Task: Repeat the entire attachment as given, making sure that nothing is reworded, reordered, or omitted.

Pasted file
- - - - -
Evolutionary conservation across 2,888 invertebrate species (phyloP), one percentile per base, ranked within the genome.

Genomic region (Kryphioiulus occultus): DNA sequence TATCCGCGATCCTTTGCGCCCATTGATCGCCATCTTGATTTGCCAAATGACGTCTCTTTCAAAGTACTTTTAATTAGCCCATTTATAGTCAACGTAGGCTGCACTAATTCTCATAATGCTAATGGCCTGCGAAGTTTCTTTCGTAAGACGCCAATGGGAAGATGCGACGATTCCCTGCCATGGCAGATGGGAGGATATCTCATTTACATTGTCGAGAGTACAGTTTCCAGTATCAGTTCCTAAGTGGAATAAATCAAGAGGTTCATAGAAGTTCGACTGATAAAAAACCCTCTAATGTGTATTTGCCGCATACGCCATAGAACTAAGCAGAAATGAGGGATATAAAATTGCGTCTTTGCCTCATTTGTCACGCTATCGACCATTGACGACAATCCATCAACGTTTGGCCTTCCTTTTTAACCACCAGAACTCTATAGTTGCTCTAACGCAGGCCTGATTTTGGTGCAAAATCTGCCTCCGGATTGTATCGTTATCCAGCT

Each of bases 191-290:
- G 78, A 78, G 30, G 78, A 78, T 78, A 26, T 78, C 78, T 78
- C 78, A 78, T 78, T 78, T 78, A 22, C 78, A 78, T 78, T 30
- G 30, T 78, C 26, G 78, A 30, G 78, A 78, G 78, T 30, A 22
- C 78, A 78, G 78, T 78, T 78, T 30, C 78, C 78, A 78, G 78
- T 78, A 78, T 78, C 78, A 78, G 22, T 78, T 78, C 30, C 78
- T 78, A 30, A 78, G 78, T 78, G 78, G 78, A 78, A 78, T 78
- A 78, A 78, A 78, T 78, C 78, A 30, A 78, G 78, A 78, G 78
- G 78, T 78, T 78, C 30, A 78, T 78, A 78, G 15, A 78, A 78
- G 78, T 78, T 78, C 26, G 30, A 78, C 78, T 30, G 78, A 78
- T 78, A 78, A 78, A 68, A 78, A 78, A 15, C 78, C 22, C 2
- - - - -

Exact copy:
Evolutionary conservation across 2,888 invertebrate species (phyloP), one percentile per base, ranked within the genome.

Genomic region (Kryphioiulus occultus): DNA sequence TATCCGCGATCCTTTGCGCCCATTGATCGCCATCTTGATTTGCCAAATGACGTCTCTTTCAAAGTACTTTTAATTAGCCCATTTATAGTCAACGTAGGCTGCACTAATTCTCATAATGCTAATGGCCTGCGAAGTTTCTTTCGTAAGACGCCAATGGGAAGATGCGACGATTCCCTGCCATGGCAGATGGGAGGATATCTCATTTACATTGTCGAGAGTACAGTTTCCAGTATCAGTTCCTAAGTGGAATAAATCAAGAGGTTCATAGAAGTTCGACTGATAAAAAACCCTCTAATGTGTATTTGCCGCATACGCCATAGAACTAAGCAGAAATGAGGGATATAAAATTGCGTCTTTGCCTCATTTGTCACGCTATCGACCATTGACGACAATCCATCAACGTTTGGCCTTCCTTTTTAACCACCAGAACTCTATAGTTGCTCTAACGCAGGCCTGATTTTGGTGCAAAATCTGCCTCCGGATTGTATCGTTATCCAGCT

Each of bases 191-290:
- G 78, A 78, G 30, G 78, A 78, T 78, A 26, T 78, C 78, T 78
- C 78, A 78, T 78, T 78, T 78, A 22, C 78, A 78, T 78, T 30
- G 30, T 78, C 26, G 78, A 30, G 78, A 78, G 78, T 30, A 22
- C 78, A 78, G 78, T 78, T 78, T 30, C 78, C 78, A 78, G 78
- T 78, A 78, T 78, C 78, A 78, G 22, T 78, T 78, C 30, C 78
- T 78, A 30, A 78, G 78, T 78, G 78, G 78, A 78, A 78, T 78
- A 78, A 78, A 78, T 78, C 78, A 30, A 78, G 78, A 78, G 78
- G 78, T 78, T 78, C 30, A 78, T 78, A 78, G 15, A 78, A 78
- G 78, T 78, T 78, C 26, G 30, A 78, C 78, T 30, G 78, A 78
- T 78, A 78, A 78, A 68, A 78, A 78, A 15, C 78, C 22, C 2